Well, for interpreting poems or any other piece of literature, first of all you need to understand the time. Every work is a product of its own age; if Pope would have written in Eliot's time, he would write another Four Quartets instead of The Rape of the Lock. Try to understand the socio-historical background of the work first. Analyse the contemporary, society, science and popular beliefs, economy and so on.
For example, if you are studying Wordsworth, ask yourself why that person was writing Romantic lyrics and not social commentaries like Dryden. In Dryden's time, there was no newspaper - the poets had to write pamphlets and let people know about socio-politicial scenarios. In Wordsworth's time, newspapers took over that part. Will you buy a volume of poetry about any political issue when you can know about it from newspapers? Thus, poets could, or had to, turn their focus to nature, inner selves, and mysticism.
Go through some good history of England books. There is a series by Pelican on history of England, with one volume focusing on one century. Also read European history in general. To interpret 18th century and Victorian literature properly, you need to understand the contemporary socio-economic changes before and after the Industrial Revolution.
Secondly, try to find out whether the biography of the poet can add any extra parameter to your understanding of the poem. If someone does not know that Milton was blind, he cannot interpret Samson's lament over blindness in Samson Agonistes as Milton's own lament. Similarly, if you do not know that T. S. Eliot had double hernia resulting in impotence and a failed marriage, you cannot interpret Prufrock as the daydreaming of an impotent man [Before 1970s, critics often missed the bus by interpreting The Waste Land as the epic portrait of the post War Modernist world, while it was actually autobiographical]. This approach is known as bio-historicism.
Next, try to figure out whether the words, phrasing, figures of speech, rhythmic pattern and all such ornamental things add any extra flavour to its interpretation or not. For example, if someone does not understand the English language, he can still figure out the tonal difference between Blake's "Tyger, tyger, burning bright / In the forests of the night" and Gray's "The curfew tolls the nail of parting day / The lowing herd wind slowly o'er the lea". In the first case, the trochaic tetrameter (with catalexis) clearly denotes the tone and mood of child rhymes. In the second, Grays's iambic pentameter conveys seriousness and is a perfect conveyance for an elegy beginning with a daybreak scene. This is called formalistic approach, and is especially handy to interpret metaphysical and modernist.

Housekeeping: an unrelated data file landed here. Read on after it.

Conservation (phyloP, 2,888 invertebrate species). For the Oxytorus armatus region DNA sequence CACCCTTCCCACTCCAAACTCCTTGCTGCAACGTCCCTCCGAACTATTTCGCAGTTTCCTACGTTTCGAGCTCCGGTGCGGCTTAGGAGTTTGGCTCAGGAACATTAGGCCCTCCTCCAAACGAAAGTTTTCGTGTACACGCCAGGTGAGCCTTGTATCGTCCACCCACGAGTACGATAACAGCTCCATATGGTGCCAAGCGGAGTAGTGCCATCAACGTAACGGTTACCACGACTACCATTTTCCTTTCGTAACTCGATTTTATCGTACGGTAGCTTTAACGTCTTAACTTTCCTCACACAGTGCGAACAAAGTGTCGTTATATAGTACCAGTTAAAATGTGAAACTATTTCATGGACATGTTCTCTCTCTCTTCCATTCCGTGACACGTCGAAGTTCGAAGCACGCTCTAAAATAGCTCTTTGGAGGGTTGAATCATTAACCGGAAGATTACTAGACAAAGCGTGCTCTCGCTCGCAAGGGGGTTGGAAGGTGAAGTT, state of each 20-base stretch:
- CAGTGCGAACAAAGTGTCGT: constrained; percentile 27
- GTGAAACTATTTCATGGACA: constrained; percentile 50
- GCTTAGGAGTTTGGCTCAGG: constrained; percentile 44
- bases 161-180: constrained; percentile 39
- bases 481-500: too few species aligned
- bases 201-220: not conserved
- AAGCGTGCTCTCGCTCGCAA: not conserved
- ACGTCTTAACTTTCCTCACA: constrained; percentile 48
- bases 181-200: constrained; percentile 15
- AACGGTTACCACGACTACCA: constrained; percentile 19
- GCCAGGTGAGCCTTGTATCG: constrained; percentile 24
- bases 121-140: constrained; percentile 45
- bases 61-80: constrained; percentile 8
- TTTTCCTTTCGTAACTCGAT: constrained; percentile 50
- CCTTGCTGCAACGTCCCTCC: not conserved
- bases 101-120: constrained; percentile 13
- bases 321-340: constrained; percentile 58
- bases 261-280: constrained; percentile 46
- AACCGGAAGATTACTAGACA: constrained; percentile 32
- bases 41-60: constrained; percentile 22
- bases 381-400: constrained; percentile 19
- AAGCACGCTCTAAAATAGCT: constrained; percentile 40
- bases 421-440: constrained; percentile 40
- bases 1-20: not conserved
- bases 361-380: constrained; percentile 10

Many poets, especially Eliot, is often quite allusive; and if you do not understand what the allusions or references mean or symbolize, you miss the bus. It is particularly useful to have a handbook of classical (mainly Greek and Roman, sometimes Egyptian, Indian and Norse) mythologies. Edith Hamilton's Mythology and William Hansen's Handbook of Classical Mythology are undoubtedly two best books to recommend.
There are few good books available in the market to teach critical appreciation of poetry. H.L.B. Moody's Literary Appreciation: A Practical Guide is a must for every English major student. This book will show you step by step how to write critical appreciations of English poems, with pieces for practice.
Heroic, Mock-heroic, Pre-Raphaelite and Romantic poets drew heavily on figures of speech, so have some good rhetoric and prosody books. Another must-have book for graduation level students of English literature is M. H. Abram's Literary Terms.
I think these basic concepts will help you attempt your first answers and critical appreciations of English poetry. If you require to know any specific thing, write in details about that particular problem.
Statutory warning: Do not depend on popular note and guide books. They often misinterpret and mislead. Be attentive in your classes; class lectures simply have no alternative.